On the day of my high school graduation, I refused to take photos with any of my family. I had straightened my very curly hair, and the combination of heat, sweat and my square hat had ensured that only the front pieces of my hair curled back up and the rest remained a frizzy mess. As a teenager, this was my nightmare. When we got back to our house, everyone was annoyed with me — except my grandma. She pulled me aside, told me I was beautiful and assured me that no one cared about my hair but that I would certainly care if I didn’t take any photos on my graduation day.
I don’t yet know what this kind of love feels like, but gauging from the way my parents treat my children, I imagine that grandparents feel unconditional love times a million.
They Are Supportive
It’s difficult to quantify the things that happen in life because you have been supported. I come from a very loving, supportive family that has always believed in me and given me the space to make my own choices. My grandma is just one person that stood by me and let me do things my way while she held my hand, followed behind me or sat in the audience.
One week before my wedding day, my grandma had a heart attack. I assumed that meant she wouldn’t be there, but I was wrong. She needed a wheelchair, but she showed up, with a smile on her face, to support me and my husband. If something was important to me, she made it important to her, too.
They Are More Open-Minded Than You Think
My mom is still best friends with a woman who she met on the street she grew up on. That’s because my grandma took it upon herself to be everyone’s mother. She welcomed her kids’ friends in her home, gave them a place to be and sometimes a place to live.
She always welcomed everyone with an open mind and an open heart — something I’ve learned isn’t a skill but rather an indicator of who a person is inside. She saw the world, and the people in it, in such a way that I admire and strive to mimic.
They Are True to Themselves
As a parent of two young children, I sometimes struggle to find myself. It’s part of this stage of life. When you’re inundated with big things like your child’s developmental milestones and little things like bringing enough snacks to the park to avoid a tantrum, there’s not much time to work on yourself. In this way, grandparents are immediately intriguing because they’ve already done what you’re doing, and they’ve become their true selves again.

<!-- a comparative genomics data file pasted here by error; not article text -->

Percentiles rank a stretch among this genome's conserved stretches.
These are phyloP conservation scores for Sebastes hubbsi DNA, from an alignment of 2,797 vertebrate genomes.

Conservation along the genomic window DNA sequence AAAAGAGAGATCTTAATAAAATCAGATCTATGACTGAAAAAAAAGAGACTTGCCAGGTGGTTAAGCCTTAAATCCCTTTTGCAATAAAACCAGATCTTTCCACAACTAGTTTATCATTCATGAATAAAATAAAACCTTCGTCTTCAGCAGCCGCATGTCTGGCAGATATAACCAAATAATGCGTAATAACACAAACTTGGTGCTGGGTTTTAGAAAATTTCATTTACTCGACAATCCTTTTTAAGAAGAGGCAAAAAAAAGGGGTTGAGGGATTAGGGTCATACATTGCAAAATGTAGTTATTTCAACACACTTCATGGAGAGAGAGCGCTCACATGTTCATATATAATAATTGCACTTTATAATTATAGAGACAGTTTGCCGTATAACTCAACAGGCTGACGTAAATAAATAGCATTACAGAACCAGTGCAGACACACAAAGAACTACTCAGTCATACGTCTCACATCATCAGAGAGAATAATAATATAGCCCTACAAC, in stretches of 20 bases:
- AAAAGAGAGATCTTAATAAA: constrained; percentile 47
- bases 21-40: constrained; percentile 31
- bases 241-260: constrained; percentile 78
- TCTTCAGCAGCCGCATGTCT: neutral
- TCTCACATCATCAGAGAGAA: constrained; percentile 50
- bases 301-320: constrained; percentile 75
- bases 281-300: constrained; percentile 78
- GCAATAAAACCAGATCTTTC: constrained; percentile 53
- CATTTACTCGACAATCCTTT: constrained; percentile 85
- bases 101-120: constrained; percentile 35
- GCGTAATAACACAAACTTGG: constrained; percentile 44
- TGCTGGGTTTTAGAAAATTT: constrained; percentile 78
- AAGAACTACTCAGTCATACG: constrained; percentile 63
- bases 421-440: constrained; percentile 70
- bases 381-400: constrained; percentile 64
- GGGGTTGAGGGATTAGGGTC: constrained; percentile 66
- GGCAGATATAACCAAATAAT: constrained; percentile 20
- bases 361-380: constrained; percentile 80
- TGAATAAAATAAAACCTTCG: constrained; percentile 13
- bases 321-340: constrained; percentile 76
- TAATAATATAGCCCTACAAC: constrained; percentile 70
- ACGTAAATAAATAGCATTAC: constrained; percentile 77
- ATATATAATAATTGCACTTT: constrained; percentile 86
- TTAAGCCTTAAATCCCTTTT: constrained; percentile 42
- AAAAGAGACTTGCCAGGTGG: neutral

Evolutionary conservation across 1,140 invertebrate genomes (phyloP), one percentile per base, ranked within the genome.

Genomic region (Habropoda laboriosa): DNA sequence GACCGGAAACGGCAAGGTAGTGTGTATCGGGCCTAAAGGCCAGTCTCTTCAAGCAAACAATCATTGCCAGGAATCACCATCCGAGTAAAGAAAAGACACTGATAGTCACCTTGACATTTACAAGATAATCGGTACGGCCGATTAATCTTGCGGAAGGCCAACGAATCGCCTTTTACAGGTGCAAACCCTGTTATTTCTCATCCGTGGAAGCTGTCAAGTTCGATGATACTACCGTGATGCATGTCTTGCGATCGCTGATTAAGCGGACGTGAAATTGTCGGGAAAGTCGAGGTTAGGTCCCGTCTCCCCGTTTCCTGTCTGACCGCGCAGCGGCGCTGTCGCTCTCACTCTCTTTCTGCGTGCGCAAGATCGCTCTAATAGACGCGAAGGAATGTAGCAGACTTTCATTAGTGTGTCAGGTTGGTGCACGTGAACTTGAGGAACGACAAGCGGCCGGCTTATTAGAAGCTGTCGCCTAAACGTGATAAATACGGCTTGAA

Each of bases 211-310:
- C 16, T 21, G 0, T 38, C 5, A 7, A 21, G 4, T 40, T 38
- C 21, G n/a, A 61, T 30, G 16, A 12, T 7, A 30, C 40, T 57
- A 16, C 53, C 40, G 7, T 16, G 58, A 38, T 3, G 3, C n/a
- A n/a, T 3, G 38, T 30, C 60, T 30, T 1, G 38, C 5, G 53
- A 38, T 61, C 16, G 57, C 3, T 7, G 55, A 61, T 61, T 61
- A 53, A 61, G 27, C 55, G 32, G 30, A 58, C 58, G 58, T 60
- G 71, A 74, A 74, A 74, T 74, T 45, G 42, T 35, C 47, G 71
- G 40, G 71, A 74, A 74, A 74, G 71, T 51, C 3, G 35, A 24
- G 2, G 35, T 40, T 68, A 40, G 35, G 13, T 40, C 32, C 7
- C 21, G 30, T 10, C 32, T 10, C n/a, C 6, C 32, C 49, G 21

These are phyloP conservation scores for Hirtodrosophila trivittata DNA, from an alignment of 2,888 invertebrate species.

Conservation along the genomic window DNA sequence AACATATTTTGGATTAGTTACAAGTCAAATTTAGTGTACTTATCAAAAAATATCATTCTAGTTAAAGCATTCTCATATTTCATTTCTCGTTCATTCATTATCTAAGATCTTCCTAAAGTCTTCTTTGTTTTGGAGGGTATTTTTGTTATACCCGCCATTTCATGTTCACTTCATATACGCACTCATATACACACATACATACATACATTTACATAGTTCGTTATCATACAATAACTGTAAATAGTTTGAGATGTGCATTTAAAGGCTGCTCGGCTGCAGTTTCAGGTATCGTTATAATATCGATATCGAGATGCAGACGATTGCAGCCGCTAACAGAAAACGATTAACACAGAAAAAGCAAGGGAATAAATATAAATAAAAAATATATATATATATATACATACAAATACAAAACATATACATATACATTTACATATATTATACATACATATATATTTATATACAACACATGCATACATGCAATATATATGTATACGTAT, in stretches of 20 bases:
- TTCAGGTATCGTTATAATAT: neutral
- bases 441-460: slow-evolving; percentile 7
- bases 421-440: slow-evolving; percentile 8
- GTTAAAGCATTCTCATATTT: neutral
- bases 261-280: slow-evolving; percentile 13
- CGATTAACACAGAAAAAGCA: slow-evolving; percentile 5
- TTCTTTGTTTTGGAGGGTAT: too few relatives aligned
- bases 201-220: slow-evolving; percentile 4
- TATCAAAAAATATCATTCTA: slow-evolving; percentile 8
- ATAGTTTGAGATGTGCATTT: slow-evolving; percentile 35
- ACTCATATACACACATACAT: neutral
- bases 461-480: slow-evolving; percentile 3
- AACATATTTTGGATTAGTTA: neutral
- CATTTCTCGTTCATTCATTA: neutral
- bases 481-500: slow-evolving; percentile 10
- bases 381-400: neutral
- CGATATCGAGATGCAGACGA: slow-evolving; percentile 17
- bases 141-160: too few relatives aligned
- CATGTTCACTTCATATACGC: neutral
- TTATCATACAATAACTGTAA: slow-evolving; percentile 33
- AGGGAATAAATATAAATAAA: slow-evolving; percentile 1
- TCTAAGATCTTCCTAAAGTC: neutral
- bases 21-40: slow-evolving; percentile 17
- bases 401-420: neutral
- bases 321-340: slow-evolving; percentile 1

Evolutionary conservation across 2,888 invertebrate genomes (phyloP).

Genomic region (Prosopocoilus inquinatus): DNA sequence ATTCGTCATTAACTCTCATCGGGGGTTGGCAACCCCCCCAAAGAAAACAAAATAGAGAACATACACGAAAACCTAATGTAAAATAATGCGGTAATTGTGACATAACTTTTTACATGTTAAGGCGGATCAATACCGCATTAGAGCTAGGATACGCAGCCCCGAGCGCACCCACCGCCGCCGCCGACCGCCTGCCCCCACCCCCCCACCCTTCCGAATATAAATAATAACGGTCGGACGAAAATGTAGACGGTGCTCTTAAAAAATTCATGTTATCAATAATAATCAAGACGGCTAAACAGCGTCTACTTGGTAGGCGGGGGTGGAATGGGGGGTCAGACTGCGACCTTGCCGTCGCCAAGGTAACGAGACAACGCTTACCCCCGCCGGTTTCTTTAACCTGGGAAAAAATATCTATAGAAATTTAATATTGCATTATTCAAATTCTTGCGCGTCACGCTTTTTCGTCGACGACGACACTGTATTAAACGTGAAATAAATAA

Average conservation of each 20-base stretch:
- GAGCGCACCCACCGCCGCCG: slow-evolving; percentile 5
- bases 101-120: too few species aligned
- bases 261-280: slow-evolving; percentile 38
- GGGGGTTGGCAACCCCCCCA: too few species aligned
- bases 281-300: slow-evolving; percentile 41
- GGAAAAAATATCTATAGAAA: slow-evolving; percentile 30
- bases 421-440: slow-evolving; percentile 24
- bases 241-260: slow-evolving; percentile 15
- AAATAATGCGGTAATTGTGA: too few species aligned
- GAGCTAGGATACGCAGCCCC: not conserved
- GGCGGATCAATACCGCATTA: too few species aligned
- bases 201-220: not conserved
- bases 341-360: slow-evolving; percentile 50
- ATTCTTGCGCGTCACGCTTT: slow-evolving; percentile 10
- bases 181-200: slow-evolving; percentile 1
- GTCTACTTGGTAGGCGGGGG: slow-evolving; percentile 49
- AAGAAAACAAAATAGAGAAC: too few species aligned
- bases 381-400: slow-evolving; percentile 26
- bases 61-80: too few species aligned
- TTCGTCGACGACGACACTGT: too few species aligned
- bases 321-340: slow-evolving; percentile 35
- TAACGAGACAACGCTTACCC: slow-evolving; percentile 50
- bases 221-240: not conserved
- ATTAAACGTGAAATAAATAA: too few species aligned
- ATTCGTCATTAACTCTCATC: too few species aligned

My grandma had a beautiful rose garden, she’s the only person I know that actually liked candy corn, and her chicken salad always tasted better than mine (even if I used her recipe). She liked to read, shop and spend time with her family. She wore a turquoise wedding ring and preferred bare feet.
And now I wonder, who will I be in my 80s? When things are simplified and my children are grown, how will my grandchildren see me?
They Raised Our Parents
My mom is everything good that I’ve said about my grandma and then some. The relationship she had with her mom was one to be desired. Even through complications, they were there for each other. They communicated, were honest, showed support and respected one another.
All of those things are true for the relationship between my mom and me. And I like to think that my grandma has a lot to do with that because, without her, I wouldn’t have my mom — a woman also shaped by her mother.